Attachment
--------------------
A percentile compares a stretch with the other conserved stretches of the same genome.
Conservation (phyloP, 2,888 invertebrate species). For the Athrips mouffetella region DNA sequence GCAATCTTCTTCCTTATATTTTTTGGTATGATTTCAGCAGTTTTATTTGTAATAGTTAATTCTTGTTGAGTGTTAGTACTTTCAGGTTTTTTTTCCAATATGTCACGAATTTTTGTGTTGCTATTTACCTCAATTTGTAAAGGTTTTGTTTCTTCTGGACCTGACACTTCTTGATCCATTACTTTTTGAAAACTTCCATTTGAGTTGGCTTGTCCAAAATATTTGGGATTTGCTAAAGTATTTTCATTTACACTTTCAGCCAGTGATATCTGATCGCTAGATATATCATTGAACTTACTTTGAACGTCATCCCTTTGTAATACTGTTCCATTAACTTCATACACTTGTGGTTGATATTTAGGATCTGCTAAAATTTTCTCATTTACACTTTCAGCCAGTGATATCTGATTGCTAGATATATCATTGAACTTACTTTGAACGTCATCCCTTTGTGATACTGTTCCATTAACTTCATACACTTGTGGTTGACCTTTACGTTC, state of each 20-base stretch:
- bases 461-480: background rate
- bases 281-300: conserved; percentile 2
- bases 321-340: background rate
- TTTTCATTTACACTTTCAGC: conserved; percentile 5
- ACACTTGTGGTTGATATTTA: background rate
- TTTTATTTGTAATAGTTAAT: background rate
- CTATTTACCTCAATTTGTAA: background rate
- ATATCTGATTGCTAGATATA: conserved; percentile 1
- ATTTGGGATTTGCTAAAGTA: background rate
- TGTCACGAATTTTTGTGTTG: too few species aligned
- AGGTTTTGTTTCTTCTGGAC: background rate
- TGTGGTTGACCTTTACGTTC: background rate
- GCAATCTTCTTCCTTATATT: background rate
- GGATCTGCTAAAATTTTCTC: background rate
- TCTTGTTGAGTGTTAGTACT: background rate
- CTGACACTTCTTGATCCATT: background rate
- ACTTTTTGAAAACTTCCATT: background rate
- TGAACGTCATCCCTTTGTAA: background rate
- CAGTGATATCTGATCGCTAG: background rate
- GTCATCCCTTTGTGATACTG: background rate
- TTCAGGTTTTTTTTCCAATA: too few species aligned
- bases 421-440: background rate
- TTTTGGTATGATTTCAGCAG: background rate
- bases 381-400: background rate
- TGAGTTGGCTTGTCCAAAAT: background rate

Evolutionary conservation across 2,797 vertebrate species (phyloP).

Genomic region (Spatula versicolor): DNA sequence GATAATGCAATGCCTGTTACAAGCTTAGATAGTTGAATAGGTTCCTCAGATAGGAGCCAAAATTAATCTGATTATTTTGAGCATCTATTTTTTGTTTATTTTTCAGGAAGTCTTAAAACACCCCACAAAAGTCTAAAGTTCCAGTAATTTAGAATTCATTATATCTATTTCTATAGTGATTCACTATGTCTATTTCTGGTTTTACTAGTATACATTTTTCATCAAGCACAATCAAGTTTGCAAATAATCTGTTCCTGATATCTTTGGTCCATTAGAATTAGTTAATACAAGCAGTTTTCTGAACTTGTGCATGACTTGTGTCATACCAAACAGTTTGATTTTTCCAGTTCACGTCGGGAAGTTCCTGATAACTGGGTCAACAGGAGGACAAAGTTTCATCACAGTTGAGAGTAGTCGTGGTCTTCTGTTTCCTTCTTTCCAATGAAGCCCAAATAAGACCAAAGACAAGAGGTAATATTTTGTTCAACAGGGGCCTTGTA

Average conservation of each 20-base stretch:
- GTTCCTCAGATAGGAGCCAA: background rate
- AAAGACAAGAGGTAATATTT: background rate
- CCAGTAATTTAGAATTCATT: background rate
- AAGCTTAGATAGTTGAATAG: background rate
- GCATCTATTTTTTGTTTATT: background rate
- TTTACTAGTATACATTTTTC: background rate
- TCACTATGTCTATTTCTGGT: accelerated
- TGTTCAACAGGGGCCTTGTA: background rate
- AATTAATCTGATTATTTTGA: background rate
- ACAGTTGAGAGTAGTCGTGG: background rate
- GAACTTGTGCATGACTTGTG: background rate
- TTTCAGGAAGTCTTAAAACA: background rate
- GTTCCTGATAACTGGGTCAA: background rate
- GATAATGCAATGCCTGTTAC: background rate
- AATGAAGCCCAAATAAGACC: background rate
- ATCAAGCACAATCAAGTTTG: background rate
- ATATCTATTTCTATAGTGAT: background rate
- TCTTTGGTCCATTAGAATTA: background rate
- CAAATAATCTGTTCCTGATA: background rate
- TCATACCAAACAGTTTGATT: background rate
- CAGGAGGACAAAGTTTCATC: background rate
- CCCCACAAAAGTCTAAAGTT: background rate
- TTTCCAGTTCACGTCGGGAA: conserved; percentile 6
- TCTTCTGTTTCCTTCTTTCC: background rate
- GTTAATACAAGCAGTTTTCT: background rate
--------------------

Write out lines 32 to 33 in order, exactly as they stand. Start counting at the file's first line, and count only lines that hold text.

- AAAGACAAGAGGTAATATTT: background rate
- CCAGTAATTTAGAATTCATT: background rate